Academic journal article McGill Journal of Education (Online)

Inequity of Education Financial Resources: A Case Study of First Nations School Funding Compared to Provincial School Funding in Saskatchewan

Academic journal article McGill Journal of Education (Online)

Inequity of Education Financial Resources: A Case Study of First Nations School Funding Compared to Provincial School Funding in Saskatchewan

Article excerpt

ABSTRACT. In a review of First Nations band-managed school policies, the Department of Indian and Northern Affairs Canada (2002) noted what had been devolved was "the specific operation of the school. What was not devolved was an [education] system which would support the school" (p. 5) delivery of quality educational programming for First Nations' students. The purpose of this paper is to compare available second level services and funding levels provided in schools operated by a Tribal Council and a provincial school division. Differences in service levels and funding, the authors argue, must be addressed if equitable services and enhanced learning experiences are to be available to all students regardless of school type attended.

INÉQU ITÉS DANS LES RESS OURCES FINANC IÈRES EN ÉDUC ATION : ÉTUDE DE CAS COMPARANT LE FINANCE MENT DES ÉCOLES AUT OCHT ONES AU FINANCE MENT PROVINCIAL DES ÉCOLES EN SASKATCHEWAN

RÉSU MÉ. En effectuant un examen des politiques de gestion scolaire des peuples autochtones, le Département des affaires autochtones et Développement du Nord Canada a relevé en 2002 que ce qui avait été décentralisé était « la gestion spécifique de l'école. Ce qui n'avait pas été délégué était un système [d'éducation] qui pourrait supporter l'école » (p. 5) dans le déploiement de programmes éducationnels de qualité destinés aux étudiants autochtones. L'objectif de cet article est de comparer les services complémentaires et les niveaux de financement offerts dans les écoles administrées par les conseils de bandes à ceux prodigués par la division scolaire provinciale. Selon l'auteur, les différences existant en termes de niveaux de service et de financement doivent être abordées afin que tous les étudiants - quelque soit l'établissement scolaire fréquenté - reçoivent des services équitables ainsi que des expériences d'apprentissage bonifiées.

In 1973, the Minister of Indian and Northern Affairs Canada (INAC) notified the President of the National Indian Brotherhood (NIB) that he agreed "completely" (Chrétien, 1973, p.1) with their policy document Indian Control of Indian Education (ICIE). The document, developed by Chiefs and Councils and various Indigenous organizations across Canada, was a statement of educational philosophy, values, and future direction for First Nations educational jurisdiction (Henderson, 1995). ICIE espoused Indian parental responsibility and local control of education in partnership with the federal government. Over the next two decades, INAC divested itself of teachers, educational superintendents, and other professionals as the federal government embarked upon a devolution plan to transfer educational administrative responsibility to First Nations within the parameters of the Indian Act. The transfer of schools for the most part to individual First Nations was accomplished within existing federal legislation, administrative arrangements, policies, and without any significant increase in budgetary levels.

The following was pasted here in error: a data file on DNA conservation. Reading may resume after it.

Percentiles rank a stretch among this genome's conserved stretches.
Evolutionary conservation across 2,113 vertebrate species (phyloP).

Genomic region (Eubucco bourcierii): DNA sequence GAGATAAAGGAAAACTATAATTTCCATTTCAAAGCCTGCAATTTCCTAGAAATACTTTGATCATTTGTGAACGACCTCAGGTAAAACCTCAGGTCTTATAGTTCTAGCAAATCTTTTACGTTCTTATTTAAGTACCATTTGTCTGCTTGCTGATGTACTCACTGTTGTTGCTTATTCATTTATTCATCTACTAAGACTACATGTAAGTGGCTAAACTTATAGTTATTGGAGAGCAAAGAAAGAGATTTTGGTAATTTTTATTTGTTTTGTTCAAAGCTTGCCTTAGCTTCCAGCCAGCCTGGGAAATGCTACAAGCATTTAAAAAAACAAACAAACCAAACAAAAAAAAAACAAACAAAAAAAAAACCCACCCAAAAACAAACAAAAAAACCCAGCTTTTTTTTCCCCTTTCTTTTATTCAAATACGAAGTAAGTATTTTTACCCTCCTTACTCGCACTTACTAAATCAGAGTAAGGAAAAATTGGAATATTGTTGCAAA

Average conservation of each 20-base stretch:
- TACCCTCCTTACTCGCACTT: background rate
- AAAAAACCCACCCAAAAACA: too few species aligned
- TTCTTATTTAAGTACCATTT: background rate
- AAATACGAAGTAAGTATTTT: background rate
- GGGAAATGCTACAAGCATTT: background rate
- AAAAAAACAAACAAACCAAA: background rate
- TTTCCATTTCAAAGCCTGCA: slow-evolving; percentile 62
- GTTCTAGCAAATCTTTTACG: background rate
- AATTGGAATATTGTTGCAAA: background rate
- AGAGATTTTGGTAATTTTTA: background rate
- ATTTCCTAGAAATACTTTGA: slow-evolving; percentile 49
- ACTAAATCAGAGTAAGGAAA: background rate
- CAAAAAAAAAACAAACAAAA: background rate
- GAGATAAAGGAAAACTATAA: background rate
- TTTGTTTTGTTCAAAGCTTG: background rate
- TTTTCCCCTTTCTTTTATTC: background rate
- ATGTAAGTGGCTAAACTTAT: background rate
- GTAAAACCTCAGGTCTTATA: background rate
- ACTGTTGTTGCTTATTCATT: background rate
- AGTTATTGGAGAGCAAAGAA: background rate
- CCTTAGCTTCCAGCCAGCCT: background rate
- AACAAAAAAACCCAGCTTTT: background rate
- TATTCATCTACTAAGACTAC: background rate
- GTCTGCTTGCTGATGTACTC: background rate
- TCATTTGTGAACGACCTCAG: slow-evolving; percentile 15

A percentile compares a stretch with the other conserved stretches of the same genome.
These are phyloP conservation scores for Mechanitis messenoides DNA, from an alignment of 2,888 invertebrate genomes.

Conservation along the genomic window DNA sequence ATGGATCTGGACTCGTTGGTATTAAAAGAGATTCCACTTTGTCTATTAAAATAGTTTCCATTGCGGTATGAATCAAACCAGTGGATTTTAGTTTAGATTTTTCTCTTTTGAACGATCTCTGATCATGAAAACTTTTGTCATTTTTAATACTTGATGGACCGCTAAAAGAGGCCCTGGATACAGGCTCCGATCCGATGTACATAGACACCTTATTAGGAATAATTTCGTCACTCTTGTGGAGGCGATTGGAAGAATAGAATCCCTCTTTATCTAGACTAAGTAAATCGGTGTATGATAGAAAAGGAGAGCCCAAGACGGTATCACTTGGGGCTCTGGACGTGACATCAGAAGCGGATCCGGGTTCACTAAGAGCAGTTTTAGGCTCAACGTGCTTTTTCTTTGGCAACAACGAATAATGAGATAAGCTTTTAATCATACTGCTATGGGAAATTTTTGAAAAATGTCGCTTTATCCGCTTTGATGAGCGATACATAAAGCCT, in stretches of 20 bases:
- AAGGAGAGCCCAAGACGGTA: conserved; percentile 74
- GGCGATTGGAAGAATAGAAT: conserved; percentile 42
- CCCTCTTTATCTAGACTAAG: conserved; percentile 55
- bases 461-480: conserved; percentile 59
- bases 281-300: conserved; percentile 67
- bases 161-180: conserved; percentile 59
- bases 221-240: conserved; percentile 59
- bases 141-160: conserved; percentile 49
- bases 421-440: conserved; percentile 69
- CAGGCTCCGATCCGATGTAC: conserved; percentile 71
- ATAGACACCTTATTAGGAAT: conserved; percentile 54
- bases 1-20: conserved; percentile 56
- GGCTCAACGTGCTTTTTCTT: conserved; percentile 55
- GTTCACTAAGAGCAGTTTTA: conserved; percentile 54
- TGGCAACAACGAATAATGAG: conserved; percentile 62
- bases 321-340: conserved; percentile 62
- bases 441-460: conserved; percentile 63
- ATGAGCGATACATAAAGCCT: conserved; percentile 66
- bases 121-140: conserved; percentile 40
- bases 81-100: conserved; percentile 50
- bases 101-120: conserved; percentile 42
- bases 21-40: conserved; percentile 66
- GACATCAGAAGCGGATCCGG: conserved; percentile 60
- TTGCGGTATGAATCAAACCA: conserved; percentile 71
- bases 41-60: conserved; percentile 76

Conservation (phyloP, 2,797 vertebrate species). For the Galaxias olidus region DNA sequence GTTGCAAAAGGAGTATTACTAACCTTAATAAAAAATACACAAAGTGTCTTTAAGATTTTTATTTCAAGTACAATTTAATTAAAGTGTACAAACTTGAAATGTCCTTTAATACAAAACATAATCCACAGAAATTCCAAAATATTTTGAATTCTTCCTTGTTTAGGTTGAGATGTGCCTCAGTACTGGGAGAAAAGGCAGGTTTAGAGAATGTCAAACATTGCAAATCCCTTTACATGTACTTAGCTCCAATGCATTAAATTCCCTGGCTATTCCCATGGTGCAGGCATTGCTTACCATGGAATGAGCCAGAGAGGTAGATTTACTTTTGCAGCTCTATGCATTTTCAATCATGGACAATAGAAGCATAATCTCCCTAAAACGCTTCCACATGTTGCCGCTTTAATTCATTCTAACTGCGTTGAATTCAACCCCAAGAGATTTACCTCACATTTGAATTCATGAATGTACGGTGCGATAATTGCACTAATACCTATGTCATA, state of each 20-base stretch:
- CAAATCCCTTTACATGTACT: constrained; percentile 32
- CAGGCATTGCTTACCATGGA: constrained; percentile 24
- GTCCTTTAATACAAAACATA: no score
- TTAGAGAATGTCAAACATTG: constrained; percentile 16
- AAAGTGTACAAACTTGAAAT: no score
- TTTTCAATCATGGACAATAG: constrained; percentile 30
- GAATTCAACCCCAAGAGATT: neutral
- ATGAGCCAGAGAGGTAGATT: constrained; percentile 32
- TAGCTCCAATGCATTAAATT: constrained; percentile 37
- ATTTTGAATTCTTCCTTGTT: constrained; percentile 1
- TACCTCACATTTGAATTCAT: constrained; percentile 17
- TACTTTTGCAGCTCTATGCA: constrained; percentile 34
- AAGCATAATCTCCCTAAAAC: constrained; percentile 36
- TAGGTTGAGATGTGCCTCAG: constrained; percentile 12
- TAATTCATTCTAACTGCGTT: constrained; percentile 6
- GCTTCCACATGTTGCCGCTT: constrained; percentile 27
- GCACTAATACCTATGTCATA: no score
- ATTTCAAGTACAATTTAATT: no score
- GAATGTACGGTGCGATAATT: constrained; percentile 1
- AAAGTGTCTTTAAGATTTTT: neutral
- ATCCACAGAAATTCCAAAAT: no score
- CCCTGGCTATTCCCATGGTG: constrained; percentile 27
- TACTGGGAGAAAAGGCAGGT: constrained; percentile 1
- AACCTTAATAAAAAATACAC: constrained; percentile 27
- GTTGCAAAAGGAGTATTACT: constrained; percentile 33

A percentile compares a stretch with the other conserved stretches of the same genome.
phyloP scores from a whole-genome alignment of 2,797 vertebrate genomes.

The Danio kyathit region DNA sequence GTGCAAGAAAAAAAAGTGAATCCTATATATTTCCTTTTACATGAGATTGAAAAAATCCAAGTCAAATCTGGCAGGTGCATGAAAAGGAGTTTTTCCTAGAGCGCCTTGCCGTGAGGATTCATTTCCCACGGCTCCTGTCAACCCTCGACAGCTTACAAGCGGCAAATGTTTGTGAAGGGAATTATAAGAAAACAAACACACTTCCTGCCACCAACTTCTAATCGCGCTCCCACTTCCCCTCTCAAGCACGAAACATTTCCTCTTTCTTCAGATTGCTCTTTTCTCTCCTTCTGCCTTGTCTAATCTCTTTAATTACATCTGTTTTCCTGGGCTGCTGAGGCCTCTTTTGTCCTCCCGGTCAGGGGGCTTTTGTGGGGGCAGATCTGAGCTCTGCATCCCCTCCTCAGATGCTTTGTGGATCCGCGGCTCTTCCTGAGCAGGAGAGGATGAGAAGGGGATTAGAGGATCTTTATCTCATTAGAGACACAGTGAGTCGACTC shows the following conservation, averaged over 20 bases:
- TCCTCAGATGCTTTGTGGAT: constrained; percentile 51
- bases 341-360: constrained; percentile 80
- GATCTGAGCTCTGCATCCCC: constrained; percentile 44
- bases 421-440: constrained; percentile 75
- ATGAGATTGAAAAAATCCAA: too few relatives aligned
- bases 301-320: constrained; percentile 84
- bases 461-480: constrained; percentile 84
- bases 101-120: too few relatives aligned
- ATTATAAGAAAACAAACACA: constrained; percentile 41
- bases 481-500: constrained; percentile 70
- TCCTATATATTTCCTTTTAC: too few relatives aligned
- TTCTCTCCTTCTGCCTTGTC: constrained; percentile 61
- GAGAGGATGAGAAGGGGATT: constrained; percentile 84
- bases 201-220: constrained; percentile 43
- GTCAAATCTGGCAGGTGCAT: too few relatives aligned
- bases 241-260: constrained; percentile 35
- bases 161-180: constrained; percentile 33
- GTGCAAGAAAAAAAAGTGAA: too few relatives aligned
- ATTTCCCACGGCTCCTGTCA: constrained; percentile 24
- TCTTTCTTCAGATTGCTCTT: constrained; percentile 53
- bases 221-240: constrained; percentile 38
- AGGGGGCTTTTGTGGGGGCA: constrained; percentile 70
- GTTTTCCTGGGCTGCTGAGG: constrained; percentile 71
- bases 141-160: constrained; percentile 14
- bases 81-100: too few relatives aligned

In 2002, the Department of Indian and Northern Affairs noted that what had been devolved was "the specific operation of the school. What was not devolved was an [education] system which would support the school" (p. 5) and the classroom teacher in the delivery of quality educational programming for all First Nations students. The failure to fund First Nations educational system(s) has left First Nations schools unable to provide supportive second level services similar to the array of services established in provincial school boards/divisions. Such services compliment the classroom teacher's instruction and initiatives by supporting individual student learning requirements through a variety of services provided by language arts consultants, psychologists, speech therapists, special education and curriculum specialists, among others. Furthermore, the federal government's policy decision to cap financial allocations/transfers to First Nations at a 2% funding increase per year in effect guaranteed an inadequate funding formula for First Nations education since the cap did not take into account increases in student enrolment, requirements for ongoing curriculum development, appropriate programming to meet student needs, or cost of living and price increases. …

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